Rag Rug

How to Make a Rag Rug

I have long loved these rag rugs, but once I see the price tag I move away from them quickly.

I finally decided to make one!  Here’s what you’ll need if you want to make one:

1 rollie pollie of Riley Blake Fabric
4 yards of some plain coordination fabric (I think it would be fun to get 2yds of one color and 2yrds of another)
a rotary cutter
needle and white thread
sewing machine
and scissors
Begin by cutting your 4 yards of fabric into 2.5″  long strips. Yes this is a lot of cutting but if you have the rollie pollie you are saving a bit of cutting. :)

strips-for-rug

Take three of your fabric strips, layer them on top of each other and sew a stitch across the top.
Are you ready to get your braid on?  Take your sewn strips and tack them down on something with at safety pin.  Begin loosely braiding your strips together.

starting-a-rag-rug

Once you are at the end of your fabric you will need to add another strip of fabric to continue on.  To do this you will need to:
  1. Fold over the bottom 1.5″ of each of the strips.
  2. Snip a small vertical line into each piece of fabric.
  3. Take the three pieces of fabric you’d like to attach, and snip the same hole into those strips.
  4. Layer the attachment piece to one of the braided pieces, lining up the hole.
  5. Take the bottom of the new piece and slide it through both holes from behind.
  6. This will create a knot.

Repeat with each piece of fabric and then continue braiding.

You will continue to attach each remaining strip of fabric this way until you are finished.  Sew the ends together like you did the beginning.
Now to sew the rug together.
Grab your needle and thread (heavy duty thread is probably the best option for this).  Begin by coiling your braids together, a little at a time, and hand stitching them to each other.  I found it was easiest to make sure that my braids were laying flat.  They do seem to twist a bit so just fix it as you go.
Make sure you place your rug on a flat surface otherwise it will start to curl up leaving you with more of a bowl than a rug.
Once at the end, make sure you tuck your end under and into the rug so it is hidden.
So there you have it.  A fun rag rug.  Now don’t you feel domestic? I sure did once I was done!
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Comments

  1. Kris says

    I have made tons of these rugs in my life. I don’t buy fabric tho, I go to Goodwill and buy cotton clothing and sheets. Yard sells are a good place also. This is a bit more time consuming however way cheaper and reusing the old to make new!! I cut them in stripes and fasten them like you do to each other. However I don’t sew mine together, as I braid, I coil them, then slip one of the 3 pieces into the braid next to it.

    • says

      Kris, great idea. I was thinking there might be a sturdier way to keep the coils together…thanks for the tip! I’m moving, and I think I’m going to try something like this with some old shirts or something for some of the floors in there. They could use a little “umph”, if you know what I mean. :)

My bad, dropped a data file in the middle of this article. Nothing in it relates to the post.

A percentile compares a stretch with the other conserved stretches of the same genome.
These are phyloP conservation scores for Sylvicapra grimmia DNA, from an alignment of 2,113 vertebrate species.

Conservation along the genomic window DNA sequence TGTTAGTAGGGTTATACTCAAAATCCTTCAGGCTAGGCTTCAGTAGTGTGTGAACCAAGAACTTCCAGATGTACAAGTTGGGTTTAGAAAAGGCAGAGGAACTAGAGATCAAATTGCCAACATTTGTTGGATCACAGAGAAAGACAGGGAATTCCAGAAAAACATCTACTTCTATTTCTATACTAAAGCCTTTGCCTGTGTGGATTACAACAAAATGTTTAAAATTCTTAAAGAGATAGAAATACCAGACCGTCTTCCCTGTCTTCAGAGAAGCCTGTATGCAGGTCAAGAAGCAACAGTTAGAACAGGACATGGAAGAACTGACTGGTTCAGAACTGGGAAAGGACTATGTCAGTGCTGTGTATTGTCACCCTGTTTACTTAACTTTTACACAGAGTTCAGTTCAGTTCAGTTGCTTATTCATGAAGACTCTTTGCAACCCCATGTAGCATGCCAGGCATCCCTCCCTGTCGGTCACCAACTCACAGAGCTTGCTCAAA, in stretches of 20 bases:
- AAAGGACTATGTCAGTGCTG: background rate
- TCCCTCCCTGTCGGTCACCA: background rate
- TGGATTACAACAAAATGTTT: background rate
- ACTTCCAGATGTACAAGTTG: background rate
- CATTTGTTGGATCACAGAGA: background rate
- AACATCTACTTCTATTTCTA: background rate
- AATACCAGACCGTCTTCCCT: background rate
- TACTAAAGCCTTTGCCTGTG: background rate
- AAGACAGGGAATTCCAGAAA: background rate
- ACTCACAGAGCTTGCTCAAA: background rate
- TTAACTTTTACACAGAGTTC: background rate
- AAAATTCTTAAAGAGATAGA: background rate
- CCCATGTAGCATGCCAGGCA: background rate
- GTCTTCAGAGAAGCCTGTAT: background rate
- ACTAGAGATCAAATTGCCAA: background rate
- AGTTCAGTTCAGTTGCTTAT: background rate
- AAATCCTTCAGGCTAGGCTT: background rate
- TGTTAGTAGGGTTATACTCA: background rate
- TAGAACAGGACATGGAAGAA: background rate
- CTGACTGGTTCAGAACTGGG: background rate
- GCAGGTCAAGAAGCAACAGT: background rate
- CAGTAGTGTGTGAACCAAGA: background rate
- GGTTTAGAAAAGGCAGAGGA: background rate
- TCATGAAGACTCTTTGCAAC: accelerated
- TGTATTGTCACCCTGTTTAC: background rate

2. Joyce says

    What’s a “rollie pollie” of Riley Blake Fabric? Riley Blake Fabric?? IDK what that is either! Sorry, I got the “dumbs”

    • says

      Riley Blake is a brand of fabric. They make beautiful fabrics. A rollie pollie is fabric from a coordinating line that are cut into 2.5″ strips so you do less cutting.

      • Julie Daniels says

        The rolls of precut 2 1/2″ strips of fabric (usually 40 pieces per roll) are actually called Jelly Rolls. :)

        • says

          Some fabric manufactures call them jelly rolls, but Riley Blake, who made the fabric I used, calls them rollie pollies. I wanted to use their term in case someone wanted to purchase the fabric from Riley Blake.

  3. says

    About how big is the rug when you used the 4 yards of fabric? I am using old t-shirts, like some of the ladies mentioned. I am sure I have at least 4 yards of fabric. I could braid up more, but don’t really want to if the rug will be big enough with just the 4 yards. Thanks for the tutorial. I am so excited to see how mine turns out.

  4. dawna says

    My grandmother used to make these rugs out of old denim or old polyester material. They wear BEAUTIFULLY and are very sturdy. Last for years!

  5. Vicki Martinson says

    I watched my grandmother make rag rugs all through my childhood. This seemed to be 1 of two hobbies she had. The other was hand sewing quilts. Both were literally made from rags, old clothes, old sheets, whatever she could get her hands on. However, she would rip her material into the width she wanted to use. She didn’t not the pieces together or sew them together. She would lay the new strip on top of the one she needed to replace and there by lengthen it with a new color/design. She started with her material flat, one layer, and folded both sides half way toward the middle of the strip so they would meet and then fold it again in half. In this way, she hid and protected the rough edges and when she added a new strip, the overlapping strips were long enough that when she braided them, they didn’t come apart until the material literally frayed from wear. She braided these things so tight you couldn’t pull any two strips apart where they were joined if you had 2 strong men tugging on them. I get to retire this year. I can’t sew but I can try a rug. I will gather my kids and grandkids old clothing and make a memory rug.

  6. Denise says

    My grandmother made these rugs out of material and old plastic bread bags .my momhad a few of them that were over fourty years old….imagine if that rug could talk? :-)

  7. Linda says

    I make similar rugs from old sheets or fabric. My grandmother tore the 1-2″ strips, then slip stitched together in a big ball and crocheted with a very large crochet hook, is very easy and extremely durable.

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